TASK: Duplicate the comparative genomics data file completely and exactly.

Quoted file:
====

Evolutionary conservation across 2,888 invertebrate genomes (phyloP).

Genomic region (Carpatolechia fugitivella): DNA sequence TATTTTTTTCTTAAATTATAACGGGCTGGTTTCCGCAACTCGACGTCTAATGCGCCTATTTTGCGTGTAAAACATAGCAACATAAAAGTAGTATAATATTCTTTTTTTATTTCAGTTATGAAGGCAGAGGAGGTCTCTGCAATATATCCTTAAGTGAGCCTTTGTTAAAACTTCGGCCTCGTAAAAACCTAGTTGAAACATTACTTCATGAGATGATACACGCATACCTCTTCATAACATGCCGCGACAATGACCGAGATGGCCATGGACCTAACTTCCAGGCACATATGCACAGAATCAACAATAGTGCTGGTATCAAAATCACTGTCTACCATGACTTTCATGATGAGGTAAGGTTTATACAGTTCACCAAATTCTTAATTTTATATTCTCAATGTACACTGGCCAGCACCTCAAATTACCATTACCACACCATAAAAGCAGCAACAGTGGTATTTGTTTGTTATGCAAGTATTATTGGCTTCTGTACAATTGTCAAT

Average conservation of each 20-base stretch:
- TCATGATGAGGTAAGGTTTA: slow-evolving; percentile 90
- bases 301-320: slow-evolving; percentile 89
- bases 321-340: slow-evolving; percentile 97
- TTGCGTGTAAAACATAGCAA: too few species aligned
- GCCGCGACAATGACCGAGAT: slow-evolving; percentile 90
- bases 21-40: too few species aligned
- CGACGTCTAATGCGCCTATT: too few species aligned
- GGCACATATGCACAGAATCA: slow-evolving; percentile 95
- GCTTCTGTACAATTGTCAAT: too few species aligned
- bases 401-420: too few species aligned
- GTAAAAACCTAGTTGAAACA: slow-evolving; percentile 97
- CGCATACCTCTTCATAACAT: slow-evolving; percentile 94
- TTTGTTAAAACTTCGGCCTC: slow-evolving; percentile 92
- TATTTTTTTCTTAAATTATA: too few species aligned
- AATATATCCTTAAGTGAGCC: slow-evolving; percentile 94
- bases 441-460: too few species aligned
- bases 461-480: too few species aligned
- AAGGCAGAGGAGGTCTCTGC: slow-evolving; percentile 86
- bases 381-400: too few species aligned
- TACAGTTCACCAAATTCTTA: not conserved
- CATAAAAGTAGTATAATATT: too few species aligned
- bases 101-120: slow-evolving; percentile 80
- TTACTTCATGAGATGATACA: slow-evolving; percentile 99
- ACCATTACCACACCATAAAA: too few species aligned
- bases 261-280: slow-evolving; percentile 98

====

Evolutionary conservation across 2,888 invertebrate genomes (phyloP).

Genomic region (Carpatolechia fugitivella): DNA sequence TATTTTTTTCTTAAATTATAACGGGCTGGTTTCCGCAACTCGACGTCTAATGCGCCTATTTTGCGTGTAAAACATAGCAACATAAAAGTAGTATAATATTCTTTTTTTATTTCAGTTATGAAGGCAGAGGAGGTCTCTGCAATATATCCTTAAGTGAGCCTTTGTTAAAACTTCGGCCTCGTAAAAACCTAGTTGAAACATTACTTCATGAGATGATACACGCATACCTCTTCATAACATGCCGCGACAATGACCGAGATGGCCATGGACCTAACTTCCAGGCACATATGCACAGAATCAACAATAGTGCTGGTATCAAAATCACTGTCTACCATGACTTTCATGATGAGGTAAGGTTTATACAGTTCACCAAATTCTTAATTTTATATTCTCAATGTACACTGGCCAGCACCTCAAATTACCATTACCACACCATAAAAGCAGCAACAGTGGTATTTGTTTGTTATGCAAGTATTATTGGCTTCTGTACAATTGTCAAT

Average conservation of each 20-base stretch:
- TCATGATGAGGTAAGGTTTA: slow-evolving; percentile 90
- bases 301-320: slow-evolving; percentile 89
- bases 321-340: slow-evolving; percentile 97
- TTGCGTGTAAAACATAGCAA: too few species aligned
- GCCGCGACAATGACCGAGAT: slow-evolving; percentile 90
- bases 21-40: too few species aligned
- CGACGTCTAATGCGCCTATT: too few species aligned
- GGCACATATGCACAGAATCA: slow-evolving; percentile 95
- GCTTCTGTACAATTGTCAAT: too few species aligned
- bases 401-420: too few species aligned
- GTAAAAACCTAGTTGAAACA: slow-evolving; percentile 97
- CGCATACCTCTTCATAACAT: slow-evolving; percentile 94
- TTTGTTAAAACTTCGGCCTC: slow-evolving; percentile 92
- TATTTTTTTCTTAAATTATA: too few species aligned
- AATATATCCTTAAGTGAGCC: slow-evolving; percentile 94
- bases 441-460: too few species aligned
- bases 461-480: too few species aligned
- AAGGCAGAGGAGGTCTCTGC: slow-evolving; percentile 86
- bases 381-400: too few species aligned
- TACAGTTCACCAAATTCTTA: not conserved
- CATAAAAGTAGTATAATATT: too few species aligned
- bases 101-120: slow-evolving; percentile 80
- TTACTTCATGAGATGATACA: slow-evolving; percentile 99
- ACCATTACCACACCATAAAA: too few species aligned
- bases 261-280: slow-evolving; percentile 98